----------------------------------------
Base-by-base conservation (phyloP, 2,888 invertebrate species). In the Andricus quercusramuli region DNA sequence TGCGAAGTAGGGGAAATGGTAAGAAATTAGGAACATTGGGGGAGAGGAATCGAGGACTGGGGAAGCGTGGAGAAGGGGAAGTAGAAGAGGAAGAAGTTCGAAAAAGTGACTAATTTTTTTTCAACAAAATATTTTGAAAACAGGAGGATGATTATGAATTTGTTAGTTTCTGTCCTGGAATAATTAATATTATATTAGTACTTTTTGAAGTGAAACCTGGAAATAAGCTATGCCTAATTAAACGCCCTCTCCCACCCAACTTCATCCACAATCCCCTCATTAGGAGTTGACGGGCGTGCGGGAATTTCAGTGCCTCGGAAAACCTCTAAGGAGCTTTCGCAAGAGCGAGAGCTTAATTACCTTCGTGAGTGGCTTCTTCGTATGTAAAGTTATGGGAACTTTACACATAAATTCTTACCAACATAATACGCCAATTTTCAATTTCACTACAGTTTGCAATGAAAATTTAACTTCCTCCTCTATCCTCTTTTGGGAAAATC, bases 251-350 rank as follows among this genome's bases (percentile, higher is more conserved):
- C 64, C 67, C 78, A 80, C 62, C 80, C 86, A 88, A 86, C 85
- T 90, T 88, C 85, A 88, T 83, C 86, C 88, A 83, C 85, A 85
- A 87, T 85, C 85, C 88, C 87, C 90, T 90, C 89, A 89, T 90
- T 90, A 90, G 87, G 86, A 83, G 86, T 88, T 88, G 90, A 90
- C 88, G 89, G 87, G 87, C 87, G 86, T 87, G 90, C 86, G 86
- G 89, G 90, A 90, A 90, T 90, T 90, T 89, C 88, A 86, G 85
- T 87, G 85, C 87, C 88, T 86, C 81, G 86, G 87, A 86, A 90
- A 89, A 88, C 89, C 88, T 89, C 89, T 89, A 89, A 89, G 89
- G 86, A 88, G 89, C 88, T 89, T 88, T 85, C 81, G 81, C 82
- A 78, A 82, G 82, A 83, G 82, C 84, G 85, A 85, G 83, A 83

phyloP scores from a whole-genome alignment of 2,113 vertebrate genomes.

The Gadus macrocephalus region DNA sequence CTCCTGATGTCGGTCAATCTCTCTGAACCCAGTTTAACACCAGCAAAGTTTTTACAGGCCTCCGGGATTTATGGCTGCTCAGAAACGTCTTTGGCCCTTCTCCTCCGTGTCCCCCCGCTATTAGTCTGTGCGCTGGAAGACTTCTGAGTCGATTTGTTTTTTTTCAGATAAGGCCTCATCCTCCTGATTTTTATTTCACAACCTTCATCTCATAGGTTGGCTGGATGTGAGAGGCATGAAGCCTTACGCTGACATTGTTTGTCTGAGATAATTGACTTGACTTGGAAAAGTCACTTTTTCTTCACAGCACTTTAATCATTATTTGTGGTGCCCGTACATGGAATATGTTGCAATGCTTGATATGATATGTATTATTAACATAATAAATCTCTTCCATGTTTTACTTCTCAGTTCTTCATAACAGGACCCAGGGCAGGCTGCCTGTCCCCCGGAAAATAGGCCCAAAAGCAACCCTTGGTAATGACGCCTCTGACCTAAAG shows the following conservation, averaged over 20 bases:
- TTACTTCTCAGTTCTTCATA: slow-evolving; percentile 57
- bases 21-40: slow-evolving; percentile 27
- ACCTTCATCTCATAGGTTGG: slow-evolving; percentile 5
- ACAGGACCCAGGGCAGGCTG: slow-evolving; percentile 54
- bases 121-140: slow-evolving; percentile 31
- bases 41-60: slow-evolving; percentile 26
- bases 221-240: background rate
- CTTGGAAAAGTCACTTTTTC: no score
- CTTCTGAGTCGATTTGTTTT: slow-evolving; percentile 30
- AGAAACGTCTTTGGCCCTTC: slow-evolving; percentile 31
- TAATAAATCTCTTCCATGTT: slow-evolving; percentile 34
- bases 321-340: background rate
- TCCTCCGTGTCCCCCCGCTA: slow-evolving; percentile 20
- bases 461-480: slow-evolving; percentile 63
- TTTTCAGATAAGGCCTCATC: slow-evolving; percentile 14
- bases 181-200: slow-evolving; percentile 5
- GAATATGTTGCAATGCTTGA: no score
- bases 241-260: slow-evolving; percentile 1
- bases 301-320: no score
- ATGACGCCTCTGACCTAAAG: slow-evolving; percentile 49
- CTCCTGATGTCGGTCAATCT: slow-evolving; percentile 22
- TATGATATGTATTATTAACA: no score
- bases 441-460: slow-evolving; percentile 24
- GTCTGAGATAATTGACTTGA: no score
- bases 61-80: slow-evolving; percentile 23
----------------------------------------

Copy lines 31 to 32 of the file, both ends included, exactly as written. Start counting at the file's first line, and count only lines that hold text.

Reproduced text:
- bases 241-260: slow-evolving; percentile 1
- bases 301-320: no score